Leafy Surrey town opens its homes to refugees
Dorking residents inspired to life-changing response to migration crisis
“If they ask, say you’re my nephew,” Constance Nash advised the young Syrian man staying with her, in case he encountered an unfriendly neighbour.
Ms Nash has a lot of foreign guests this year at her home in Dorking, a leafy town in the Surrey hills about an hour’s train ride south of London.
First came the Eritrean woman who was 28 weeks pregnant and then the wounded Syrian soldier and his Congolese friend, who had been sleeping rough.
Then there were the Syrian and Sudanese teenagers. “They said they came on the train,” Ms Nash said. “Not in the train, on the train.”
There was George from Ghana and Jean from the Congo and the Zimbabwean and Sudanese, and Ahmad, a soft-spoken pharmacist from Aleppo who stayed for five months.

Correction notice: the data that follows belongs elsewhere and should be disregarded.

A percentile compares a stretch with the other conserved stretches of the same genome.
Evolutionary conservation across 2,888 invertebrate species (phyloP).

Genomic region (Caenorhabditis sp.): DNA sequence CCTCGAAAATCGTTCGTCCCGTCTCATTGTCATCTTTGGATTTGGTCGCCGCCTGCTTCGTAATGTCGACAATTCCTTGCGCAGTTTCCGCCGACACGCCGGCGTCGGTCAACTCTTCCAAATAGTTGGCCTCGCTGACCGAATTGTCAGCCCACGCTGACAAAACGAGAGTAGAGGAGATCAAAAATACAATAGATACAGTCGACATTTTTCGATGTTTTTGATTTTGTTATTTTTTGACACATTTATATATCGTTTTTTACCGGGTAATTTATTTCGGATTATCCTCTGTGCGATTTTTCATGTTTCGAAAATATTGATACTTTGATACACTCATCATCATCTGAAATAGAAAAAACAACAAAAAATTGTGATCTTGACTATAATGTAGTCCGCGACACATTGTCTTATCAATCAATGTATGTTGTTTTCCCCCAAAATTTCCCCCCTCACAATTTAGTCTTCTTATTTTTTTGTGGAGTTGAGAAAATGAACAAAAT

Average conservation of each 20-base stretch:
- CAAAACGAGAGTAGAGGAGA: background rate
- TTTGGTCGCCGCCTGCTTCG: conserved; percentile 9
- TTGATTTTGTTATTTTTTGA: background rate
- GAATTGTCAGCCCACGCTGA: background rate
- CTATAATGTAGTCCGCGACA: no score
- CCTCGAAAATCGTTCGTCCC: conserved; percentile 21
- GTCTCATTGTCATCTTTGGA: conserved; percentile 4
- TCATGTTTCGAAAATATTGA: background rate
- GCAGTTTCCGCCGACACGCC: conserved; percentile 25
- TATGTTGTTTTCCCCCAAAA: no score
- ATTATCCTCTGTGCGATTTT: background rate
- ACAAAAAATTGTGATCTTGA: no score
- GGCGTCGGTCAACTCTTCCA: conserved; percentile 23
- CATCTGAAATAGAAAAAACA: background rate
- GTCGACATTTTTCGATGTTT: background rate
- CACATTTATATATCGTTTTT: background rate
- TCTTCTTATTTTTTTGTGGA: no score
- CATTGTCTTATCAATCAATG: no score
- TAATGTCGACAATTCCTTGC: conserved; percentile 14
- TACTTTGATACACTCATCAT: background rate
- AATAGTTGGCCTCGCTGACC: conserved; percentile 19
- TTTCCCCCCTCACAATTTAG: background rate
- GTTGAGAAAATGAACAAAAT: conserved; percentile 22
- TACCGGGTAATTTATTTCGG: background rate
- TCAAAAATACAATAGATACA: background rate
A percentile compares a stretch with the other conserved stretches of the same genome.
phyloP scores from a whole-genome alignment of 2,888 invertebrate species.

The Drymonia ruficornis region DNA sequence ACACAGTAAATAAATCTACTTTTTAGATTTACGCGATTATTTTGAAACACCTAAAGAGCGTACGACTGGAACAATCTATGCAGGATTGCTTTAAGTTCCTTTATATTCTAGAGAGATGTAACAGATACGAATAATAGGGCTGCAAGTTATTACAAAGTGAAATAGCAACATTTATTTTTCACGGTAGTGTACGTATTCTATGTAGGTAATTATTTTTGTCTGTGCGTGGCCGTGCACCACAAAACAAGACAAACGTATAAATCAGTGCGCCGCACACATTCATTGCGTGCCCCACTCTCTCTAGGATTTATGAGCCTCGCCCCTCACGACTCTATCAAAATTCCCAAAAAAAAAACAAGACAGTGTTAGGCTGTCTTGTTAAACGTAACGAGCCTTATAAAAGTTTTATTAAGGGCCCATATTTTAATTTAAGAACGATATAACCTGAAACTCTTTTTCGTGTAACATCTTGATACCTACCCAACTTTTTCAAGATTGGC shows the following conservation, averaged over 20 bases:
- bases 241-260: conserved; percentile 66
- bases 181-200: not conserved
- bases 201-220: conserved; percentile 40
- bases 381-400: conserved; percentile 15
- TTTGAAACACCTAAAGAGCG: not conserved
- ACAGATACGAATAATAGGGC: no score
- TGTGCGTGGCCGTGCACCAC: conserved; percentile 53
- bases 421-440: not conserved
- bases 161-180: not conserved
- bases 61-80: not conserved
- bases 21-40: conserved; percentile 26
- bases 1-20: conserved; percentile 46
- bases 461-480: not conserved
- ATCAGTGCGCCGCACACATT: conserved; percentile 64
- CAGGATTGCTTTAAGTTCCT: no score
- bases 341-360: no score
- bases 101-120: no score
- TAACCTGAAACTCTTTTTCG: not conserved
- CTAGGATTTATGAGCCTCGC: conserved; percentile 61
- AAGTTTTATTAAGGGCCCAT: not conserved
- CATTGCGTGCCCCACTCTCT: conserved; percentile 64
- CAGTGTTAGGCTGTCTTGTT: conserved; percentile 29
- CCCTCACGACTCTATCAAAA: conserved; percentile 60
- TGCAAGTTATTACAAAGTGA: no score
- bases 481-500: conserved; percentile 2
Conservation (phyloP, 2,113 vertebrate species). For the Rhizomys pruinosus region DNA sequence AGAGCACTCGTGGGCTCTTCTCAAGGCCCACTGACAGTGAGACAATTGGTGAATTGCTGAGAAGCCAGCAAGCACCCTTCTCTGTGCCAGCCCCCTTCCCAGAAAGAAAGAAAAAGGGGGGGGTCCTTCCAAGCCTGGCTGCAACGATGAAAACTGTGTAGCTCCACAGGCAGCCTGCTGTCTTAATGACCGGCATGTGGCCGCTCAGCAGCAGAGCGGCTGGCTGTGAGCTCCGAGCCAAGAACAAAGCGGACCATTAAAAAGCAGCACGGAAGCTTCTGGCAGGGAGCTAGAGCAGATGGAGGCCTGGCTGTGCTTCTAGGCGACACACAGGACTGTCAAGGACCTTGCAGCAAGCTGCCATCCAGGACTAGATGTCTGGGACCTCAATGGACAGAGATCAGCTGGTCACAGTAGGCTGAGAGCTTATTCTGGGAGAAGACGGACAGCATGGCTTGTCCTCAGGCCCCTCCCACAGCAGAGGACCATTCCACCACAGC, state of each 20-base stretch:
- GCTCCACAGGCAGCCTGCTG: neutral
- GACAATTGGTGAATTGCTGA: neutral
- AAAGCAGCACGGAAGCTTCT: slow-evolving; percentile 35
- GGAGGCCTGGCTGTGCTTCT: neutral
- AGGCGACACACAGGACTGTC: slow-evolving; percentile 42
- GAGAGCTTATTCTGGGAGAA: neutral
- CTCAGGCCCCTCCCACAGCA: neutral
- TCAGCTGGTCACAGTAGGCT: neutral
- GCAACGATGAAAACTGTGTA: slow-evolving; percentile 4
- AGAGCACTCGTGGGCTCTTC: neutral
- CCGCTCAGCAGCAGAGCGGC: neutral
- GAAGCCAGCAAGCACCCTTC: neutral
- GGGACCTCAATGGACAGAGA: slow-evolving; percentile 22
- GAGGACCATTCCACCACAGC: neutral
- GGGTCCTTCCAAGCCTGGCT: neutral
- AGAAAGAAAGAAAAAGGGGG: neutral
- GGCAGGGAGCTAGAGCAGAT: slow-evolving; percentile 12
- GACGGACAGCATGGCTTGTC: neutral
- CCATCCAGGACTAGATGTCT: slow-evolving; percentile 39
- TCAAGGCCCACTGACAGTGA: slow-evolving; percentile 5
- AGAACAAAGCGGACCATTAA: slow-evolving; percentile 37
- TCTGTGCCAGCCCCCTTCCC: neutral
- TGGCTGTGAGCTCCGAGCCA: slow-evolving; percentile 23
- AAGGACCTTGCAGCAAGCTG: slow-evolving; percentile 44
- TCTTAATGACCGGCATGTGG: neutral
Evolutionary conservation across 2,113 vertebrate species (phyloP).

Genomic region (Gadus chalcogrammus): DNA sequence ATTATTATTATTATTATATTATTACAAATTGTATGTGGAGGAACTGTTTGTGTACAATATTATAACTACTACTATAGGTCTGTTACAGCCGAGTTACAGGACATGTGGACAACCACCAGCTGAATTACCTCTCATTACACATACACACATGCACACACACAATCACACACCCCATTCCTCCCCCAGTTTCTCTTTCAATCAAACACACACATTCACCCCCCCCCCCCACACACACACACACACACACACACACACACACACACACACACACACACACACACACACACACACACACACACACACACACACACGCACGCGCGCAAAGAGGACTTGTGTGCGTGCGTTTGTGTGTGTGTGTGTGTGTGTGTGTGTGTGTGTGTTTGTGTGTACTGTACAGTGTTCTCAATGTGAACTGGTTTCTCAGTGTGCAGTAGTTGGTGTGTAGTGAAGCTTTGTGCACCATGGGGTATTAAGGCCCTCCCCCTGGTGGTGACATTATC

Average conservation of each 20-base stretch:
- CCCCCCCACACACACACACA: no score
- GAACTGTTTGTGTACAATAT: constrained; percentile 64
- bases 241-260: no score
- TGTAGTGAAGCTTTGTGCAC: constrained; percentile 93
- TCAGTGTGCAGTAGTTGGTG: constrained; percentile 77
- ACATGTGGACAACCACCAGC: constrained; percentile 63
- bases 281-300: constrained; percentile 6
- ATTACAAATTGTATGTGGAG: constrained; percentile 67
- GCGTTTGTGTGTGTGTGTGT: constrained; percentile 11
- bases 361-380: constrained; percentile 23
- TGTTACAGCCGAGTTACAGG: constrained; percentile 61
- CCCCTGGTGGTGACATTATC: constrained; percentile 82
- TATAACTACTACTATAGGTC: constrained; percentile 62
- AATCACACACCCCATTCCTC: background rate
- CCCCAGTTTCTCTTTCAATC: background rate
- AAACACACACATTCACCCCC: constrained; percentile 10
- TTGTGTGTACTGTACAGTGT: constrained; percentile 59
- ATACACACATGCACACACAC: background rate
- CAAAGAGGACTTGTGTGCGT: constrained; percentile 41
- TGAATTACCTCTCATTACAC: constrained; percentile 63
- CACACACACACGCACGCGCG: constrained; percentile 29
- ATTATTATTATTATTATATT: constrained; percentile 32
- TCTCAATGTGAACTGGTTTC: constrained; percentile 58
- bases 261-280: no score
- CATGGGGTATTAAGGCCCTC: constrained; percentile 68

Ms Nash refers to them not as refugees but “guests”. She and a motley group of nearby residents have been hosting them during the past year to make their modest response to the global migration crisis and fill the sizeable gaps left by the British government.
“It’s not charity. At all. It’s human solidarity,” said Ms Nash, who — like her guests — is a foreigner who never expected to land in Dorking. A frenetic Parisian, she moved to the town 17 years ago after marrying an Englishman and then ended up staying after the marriage ended.
She hates the idea of spinning her experience into a feel-good story, insisting: “We don’t do cute in Dorking.”
“Actually, we do,” corrected her friend Carmel O’Shea, who was seated in Ms Nash’s kitchen-cum-salon on a recent afternoon. Also passing through were Syrian and Congolese refugees, a gaggle of schoolchildren and neighbours, a tattooed Anglican curate and his wife, a pair of cats and an unusually active turtle.
Britain has pledged to accept 20,000 Syrian refugees. The government selects families from UN camps and meticulously screens them before offering asylum, housing, English lessons and a living allowance.